Hansen: Probably one of the best strategies for addressing homelessness is something we’ve done in Kitsap County. Pendleton Place is a new supported housing development. The idea is under one roof you have a place to stay, mental health support, healthcare support, substance abuse support, and so on. More generally on the supply side, we need a lot more homes in areas that are already zoned for density. I’ve been a big supporter of loosening the restrictions around ADU’s to provide as many opportunities as we can for people to rent or eventually to buy.
Would you support increasing funds for schools?
Hansen: Last year, we took about $600 million over the biennium to have nurses, counselors and therapists in all public schools. Let’s remember that we’ve roughly doubled total spending on the K-12 school system to the tune of tens of billions of dollars. I think we need to make sure we are looking at what we’re doing in an era where enrollment in some districts is declining. I’m aware we don’t fund special education the way we should. We need to do more of that at the state level.
Jarquin: I’m actually a strong supporter of school choice. Primarily, I think parents are unhappy with the way our schools are being run. I don’t know if more funding is going to fix that problem. Right now, I don’t think parents feel heard. I think we are paying a lot of money per student and if we continue to decline in enrollment that’s going to hurt our public schools.
What can the legislature do to help our medical crisis?
Hansen: We need to look at what mergers and consolidations do to output the quality of care because that is exactly what we’re seeing. When you get rid of choices, sure enough you get worse care because there isn’t competition. That’s something the legislature will focus on next session. We have a nursing shortage. Thanks to one of my bills, we expanded nursing faculty pay at community colleges so for the first time OC was able to hire a full complement of nursing faculty. We probably need to do more of that because we are still in a nursing shortage. We also need to think more creatively whether it’s a public hospital district or anything else in order to get more choices for people in Kitsap County.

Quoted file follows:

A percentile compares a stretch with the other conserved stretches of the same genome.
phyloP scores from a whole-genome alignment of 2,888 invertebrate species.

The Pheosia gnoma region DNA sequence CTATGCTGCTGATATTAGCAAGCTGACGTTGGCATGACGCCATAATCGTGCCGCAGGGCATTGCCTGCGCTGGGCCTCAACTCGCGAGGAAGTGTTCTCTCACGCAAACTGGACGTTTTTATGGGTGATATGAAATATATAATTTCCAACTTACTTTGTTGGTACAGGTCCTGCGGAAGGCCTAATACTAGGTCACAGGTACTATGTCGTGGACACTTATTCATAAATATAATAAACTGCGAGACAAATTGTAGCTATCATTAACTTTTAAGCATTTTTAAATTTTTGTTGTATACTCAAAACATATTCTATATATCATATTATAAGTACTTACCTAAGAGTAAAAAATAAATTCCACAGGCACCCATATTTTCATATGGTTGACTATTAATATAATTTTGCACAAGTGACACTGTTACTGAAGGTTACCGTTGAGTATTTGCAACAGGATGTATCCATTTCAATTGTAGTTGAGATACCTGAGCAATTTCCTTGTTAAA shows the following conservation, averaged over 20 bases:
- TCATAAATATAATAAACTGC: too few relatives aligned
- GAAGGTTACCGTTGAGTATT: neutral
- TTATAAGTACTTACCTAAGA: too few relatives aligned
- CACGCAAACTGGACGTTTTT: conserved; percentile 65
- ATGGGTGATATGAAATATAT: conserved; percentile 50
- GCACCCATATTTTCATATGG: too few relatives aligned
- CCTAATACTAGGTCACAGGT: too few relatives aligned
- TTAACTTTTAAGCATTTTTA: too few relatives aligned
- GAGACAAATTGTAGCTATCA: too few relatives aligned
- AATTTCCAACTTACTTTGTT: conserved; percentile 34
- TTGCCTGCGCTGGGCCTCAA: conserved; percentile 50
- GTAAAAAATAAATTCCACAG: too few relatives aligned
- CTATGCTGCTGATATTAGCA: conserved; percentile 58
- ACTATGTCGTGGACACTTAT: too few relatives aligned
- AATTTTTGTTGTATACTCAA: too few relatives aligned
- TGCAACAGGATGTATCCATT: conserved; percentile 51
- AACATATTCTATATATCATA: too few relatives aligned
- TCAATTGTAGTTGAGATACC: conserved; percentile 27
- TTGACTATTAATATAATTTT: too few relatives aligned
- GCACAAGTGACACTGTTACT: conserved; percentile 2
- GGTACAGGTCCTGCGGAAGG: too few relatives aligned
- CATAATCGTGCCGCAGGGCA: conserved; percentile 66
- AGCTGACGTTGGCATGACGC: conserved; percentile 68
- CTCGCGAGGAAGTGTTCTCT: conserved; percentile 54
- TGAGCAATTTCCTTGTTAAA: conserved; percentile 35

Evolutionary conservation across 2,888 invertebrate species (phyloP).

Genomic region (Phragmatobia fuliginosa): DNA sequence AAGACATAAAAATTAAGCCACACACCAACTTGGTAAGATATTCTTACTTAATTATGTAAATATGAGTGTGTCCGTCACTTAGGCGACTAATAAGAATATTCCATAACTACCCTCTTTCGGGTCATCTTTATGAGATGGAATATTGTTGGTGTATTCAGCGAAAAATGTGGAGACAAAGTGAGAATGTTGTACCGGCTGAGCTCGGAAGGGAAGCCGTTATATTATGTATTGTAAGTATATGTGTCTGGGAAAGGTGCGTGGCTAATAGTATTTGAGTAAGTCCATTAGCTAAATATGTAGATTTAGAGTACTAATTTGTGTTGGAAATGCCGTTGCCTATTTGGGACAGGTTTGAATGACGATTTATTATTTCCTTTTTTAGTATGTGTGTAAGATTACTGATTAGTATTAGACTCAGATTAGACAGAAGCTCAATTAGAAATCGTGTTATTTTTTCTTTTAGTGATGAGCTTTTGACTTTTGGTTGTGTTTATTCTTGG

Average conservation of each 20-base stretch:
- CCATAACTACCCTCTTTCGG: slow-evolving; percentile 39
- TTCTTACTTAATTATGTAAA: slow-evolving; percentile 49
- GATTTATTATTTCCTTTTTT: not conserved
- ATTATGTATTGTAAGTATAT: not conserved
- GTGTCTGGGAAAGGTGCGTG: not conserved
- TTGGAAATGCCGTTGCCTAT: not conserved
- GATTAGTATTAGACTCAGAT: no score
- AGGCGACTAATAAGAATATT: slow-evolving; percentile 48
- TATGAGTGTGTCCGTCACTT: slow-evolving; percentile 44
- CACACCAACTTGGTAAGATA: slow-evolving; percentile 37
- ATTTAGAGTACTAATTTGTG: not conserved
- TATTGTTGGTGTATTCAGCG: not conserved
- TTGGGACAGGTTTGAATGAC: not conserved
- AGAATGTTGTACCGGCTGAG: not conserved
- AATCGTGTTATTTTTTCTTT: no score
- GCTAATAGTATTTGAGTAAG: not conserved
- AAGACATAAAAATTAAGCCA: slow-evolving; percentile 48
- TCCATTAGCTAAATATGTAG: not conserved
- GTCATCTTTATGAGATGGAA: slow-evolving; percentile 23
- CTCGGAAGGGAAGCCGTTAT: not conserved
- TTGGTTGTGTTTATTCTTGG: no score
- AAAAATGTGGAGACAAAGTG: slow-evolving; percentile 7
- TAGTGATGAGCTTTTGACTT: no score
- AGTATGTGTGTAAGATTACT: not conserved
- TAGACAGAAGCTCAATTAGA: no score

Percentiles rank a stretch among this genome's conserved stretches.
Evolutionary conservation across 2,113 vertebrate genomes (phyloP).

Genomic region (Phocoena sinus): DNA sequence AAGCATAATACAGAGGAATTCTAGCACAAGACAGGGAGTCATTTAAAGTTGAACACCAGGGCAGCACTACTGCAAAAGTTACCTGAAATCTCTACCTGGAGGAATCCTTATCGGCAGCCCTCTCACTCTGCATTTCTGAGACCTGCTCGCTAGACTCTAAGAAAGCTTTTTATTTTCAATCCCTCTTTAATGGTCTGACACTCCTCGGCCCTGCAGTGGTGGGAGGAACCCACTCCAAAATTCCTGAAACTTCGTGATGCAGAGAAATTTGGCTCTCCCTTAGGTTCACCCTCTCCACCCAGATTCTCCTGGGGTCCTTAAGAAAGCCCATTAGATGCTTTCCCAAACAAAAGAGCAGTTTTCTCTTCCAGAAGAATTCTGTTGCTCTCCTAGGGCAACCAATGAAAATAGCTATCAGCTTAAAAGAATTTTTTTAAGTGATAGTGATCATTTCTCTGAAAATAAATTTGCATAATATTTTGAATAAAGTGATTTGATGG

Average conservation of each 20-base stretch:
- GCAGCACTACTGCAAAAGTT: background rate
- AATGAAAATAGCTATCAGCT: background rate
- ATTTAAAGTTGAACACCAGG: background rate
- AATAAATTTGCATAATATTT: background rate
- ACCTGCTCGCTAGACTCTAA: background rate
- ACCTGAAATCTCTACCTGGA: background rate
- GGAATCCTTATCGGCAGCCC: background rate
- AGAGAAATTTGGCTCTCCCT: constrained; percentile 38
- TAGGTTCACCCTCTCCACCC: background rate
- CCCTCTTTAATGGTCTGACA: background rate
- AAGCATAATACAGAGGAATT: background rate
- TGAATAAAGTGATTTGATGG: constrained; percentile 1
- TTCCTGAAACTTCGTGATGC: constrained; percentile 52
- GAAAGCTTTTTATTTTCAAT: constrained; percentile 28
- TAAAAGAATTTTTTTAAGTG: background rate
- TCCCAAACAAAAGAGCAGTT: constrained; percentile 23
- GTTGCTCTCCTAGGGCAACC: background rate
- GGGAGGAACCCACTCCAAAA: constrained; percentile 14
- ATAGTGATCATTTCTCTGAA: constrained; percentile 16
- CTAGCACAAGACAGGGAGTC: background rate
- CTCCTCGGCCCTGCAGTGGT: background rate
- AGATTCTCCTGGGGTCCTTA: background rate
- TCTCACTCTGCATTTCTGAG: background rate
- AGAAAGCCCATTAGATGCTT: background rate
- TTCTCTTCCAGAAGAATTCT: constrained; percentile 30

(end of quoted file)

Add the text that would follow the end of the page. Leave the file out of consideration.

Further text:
Jarquin: We can’t ignore the elephant in the room and that’s the staffing issues that we’re suffering because of the mandates. The mandates for vaccination for medical professionals, given all the information we’ve acquired about vaccines over the last six months, seems out of place. I think it’s time to roll back the mandates on vaccinations for all of our healthcare professionals and allow those nurses to come back in. We’re paying an exorbitant amount of money for traveling nurses because our local nurses do not want to be forced into having a vaccine that in their opinion doesn’t work or for whatever reason they don’t want to have it.
Do you support police reform or do you think it should be changed?
Hansen: When we passed a number of bills related to law enforcement use of force, the idea was to create a state where people have trust in law enforcement, and law enforcement has to tools to do their job. We did not get the balance right on every bill. Some I have supported revisiting, for example the chase rule. You want law enforcement to chase people in high-risk situations but you want to make sure you’re careful because that’s when bystanders can die.
Jarquin: Reform is necessary but we also need to get more creative with other solutions. We need to listen better to police when they are telling us things aren’t working. One solution is providing more K9 units. You are using dogs to do the things that police can’t do. You’ll have less physical interaction between police and the suspect, you can send dogs into a place to bring suspects out or subdue them without the use of pepper spray and guns.